"Taking Umbrage" : Why Everybody Was Wrong About It

Take Umbrage

The last few days poor ol’ Google was under siege when there was surge in people searching for the meaning of the word "umbrage". Most people are happy with the modern day application of the word. But some remain puzzled. Why not just say "take offense"? 

If you’re the kind who likes to dig a little deeper, you will no doubt have found out that the word "umbrage" was taken from old English, which was adopted from old French, which in turn was borrowed from Latin. In Latin, the word was "umbra". Now, "umbra" basically means "shade" or “shelter”.

However, the word "umbrella" was also taken from the same Latin word "umbra". That was why some people conjured up in their minds a mental picture of a person holding up an umbrella when he says he's “taking umbrage”: for the root meaning of the word simply meant that: taking shelter. But as we all know, language is not static, and word meanings morph over time.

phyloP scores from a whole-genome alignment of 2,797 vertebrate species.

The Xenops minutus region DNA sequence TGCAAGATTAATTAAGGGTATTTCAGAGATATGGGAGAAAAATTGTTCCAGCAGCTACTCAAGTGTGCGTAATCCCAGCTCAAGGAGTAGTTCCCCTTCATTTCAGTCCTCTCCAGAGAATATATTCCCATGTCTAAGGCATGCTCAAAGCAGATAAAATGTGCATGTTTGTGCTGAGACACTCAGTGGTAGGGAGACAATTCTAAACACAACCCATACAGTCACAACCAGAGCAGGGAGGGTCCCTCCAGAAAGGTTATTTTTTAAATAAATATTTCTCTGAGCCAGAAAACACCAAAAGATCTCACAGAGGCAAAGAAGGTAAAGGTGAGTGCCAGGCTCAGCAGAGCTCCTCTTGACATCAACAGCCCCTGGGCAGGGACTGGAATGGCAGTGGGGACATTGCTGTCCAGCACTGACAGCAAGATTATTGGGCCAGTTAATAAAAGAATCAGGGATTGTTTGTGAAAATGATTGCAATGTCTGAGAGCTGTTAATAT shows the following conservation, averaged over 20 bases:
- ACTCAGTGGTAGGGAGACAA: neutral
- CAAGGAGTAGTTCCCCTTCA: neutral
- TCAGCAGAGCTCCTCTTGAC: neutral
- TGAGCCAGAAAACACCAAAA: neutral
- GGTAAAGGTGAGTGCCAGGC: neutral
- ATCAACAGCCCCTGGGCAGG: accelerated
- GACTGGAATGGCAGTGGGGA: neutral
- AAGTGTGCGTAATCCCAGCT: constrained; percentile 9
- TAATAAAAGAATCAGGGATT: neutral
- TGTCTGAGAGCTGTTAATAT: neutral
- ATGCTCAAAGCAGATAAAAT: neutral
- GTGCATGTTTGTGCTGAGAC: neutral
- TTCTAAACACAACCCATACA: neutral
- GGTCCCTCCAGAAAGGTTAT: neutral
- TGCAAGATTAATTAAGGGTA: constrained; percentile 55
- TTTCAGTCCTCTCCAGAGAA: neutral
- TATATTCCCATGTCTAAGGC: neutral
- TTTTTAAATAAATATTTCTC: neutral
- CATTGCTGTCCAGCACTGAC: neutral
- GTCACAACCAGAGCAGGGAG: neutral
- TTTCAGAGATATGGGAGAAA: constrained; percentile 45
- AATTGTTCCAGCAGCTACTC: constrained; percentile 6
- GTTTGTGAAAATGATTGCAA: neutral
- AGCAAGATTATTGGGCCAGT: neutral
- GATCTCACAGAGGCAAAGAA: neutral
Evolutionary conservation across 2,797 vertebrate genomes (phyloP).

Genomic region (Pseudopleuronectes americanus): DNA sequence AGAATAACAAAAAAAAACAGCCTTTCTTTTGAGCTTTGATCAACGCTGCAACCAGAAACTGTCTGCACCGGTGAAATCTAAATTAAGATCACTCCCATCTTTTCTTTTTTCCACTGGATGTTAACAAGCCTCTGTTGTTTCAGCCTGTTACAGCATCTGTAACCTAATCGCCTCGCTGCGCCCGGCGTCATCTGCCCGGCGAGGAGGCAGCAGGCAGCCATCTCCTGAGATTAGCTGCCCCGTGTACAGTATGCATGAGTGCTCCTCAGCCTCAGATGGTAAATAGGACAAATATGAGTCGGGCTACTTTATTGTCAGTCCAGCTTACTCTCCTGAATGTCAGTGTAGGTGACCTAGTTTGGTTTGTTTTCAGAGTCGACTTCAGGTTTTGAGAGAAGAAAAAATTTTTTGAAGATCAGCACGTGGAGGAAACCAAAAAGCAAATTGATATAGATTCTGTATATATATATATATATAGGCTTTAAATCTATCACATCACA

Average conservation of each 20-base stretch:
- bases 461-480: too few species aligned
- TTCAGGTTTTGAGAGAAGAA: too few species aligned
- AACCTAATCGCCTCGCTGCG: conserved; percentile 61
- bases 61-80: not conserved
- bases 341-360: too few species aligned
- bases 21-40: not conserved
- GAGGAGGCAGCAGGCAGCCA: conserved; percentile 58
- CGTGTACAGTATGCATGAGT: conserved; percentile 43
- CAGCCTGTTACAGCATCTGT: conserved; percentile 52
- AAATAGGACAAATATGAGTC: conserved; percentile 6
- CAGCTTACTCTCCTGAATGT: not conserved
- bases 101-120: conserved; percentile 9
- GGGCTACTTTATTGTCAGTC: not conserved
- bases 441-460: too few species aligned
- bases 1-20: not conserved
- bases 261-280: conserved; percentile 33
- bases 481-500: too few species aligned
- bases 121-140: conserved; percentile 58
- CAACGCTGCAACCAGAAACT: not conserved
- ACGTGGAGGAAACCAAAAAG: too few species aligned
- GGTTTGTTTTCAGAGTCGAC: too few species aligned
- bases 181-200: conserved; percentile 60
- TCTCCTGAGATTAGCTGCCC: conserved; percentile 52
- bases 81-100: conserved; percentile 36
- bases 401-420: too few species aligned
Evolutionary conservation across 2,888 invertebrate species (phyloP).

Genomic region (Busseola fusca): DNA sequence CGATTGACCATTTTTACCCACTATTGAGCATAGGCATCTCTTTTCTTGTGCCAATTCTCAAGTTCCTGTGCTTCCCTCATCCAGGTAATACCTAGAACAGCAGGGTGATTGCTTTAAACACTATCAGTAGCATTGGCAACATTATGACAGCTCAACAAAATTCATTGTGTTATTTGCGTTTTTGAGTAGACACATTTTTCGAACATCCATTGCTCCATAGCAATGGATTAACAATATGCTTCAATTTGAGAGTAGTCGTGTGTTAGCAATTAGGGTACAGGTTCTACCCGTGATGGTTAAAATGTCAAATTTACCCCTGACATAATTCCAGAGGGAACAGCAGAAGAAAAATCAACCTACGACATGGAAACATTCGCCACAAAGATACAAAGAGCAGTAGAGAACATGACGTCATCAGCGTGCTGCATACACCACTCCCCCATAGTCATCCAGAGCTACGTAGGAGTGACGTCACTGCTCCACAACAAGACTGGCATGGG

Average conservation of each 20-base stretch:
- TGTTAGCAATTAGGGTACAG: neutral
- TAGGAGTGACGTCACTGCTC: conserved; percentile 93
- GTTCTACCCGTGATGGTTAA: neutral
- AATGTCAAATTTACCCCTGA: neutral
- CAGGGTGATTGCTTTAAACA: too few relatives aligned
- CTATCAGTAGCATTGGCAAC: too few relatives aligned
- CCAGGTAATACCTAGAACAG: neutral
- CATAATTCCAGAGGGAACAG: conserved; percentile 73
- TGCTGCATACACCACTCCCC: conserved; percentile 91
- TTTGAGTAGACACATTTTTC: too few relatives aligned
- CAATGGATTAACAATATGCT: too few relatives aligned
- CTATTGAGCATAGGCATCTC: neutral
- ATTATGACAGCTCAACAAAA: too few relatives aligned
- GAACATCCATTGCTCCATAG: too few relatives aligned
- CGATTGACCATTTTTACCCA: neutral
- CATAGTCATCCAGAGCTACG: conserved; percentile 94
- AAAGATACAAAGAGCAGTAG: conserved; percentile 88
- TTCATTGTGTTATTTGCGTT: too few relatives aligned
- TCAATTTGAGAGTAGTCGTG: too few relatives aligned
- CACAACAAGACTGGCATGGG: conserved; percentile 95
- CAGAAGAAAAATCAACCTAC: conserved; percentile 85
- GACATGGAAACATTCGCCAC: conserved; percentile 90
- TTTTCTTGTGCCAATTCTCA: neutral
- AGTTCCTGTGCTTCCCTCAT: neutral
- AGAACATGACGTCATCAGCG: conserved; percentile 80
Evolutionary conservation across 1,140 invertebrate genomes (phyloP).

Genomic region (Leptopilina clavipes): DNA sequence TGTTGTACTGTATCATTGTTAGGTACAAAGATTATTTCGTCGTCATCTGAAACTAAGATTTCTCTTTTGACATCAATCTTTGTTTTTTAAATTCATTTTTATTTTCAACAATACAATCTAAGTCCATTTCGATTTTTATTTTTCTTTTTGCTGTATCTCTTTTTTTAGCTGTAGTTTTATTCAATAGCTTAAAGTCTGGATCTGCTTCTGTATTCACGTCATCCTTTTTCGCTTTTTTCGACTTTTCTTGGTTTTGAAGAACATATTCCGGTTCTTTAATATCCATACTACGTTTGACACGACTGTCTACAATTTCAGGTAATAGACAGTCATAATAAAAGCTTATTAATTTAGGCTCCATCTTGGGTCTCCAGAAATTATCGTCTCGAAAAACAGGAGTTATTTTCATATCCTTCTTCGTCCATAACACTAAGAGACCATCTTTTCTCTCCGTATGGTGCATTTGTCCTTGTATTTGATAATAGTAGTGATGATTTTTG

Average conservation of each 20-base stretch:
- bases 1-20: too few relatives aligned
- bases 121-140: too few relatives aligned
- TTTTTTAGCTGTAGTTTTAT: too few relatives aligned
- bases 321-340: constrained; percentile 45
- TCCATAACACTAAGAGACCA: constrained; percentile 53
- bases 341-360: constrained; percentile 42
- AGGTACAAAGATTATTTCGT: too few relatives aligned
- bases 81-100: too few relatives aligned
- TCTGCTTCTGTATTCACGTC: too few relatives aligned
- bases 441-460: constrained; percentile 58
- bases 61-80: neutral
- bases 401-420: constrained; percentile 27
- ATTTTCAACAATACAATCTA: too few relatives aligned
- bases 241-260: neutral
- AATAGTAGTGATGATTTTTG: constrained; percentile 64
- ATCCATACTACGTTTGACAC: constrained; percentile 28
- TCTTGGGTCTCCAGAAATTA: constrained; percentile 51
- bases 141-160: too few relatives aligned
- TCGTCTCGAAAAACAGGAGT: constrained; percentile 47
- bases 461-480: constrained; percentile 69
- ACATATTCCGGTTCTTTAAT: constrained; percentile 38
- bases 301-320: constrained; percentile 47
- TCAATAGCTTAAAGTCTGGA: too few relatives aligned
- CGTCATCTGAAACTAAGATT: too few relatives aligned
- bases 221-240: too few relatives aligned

In the early 17th century, one William Drummond of Hawthornden wrote this line in his poem: “About her flow’d a gowne as pure as light; Deare amber lockes gave umbrage to her face.’ Here, the word umbrage is used in its original sense: her locks of hair gave “shade” to her face.

Later, William Shakespeare transmuted the noun to mean “a shadowy suspicion of something”. He wrote in Hamlet, His semblable is his mirror, and who else would trace him, his umbrage, nothing more."

Overtime, it took on the meaning that we are familiar with today: “offense”. Judging by the number of people googling for the meaning of the word, one can only surmise that this word is not that commonly used today. Perhaps umbrage was taking umbrage (in the original sense) from all the inquisitive minds.

So, why would a person not simply say “take offense”? Instead, why use the more ambiguous “take umbrage”? Was it because it was higher sounding? Or was it employed in the original sense, to get “shade” or “shelter” – as in getting some cover from the heat? Who knows?

In any case, when you’re out in the sun, don’t simply take any umbrage. Take a pair of Sunday Shades. Put them on. They’re better for your eyes and they definitely make you look better. Sunday Shades do not bounce, are lightweight, are fun, and are definitely easy on your pocket. Check them out here.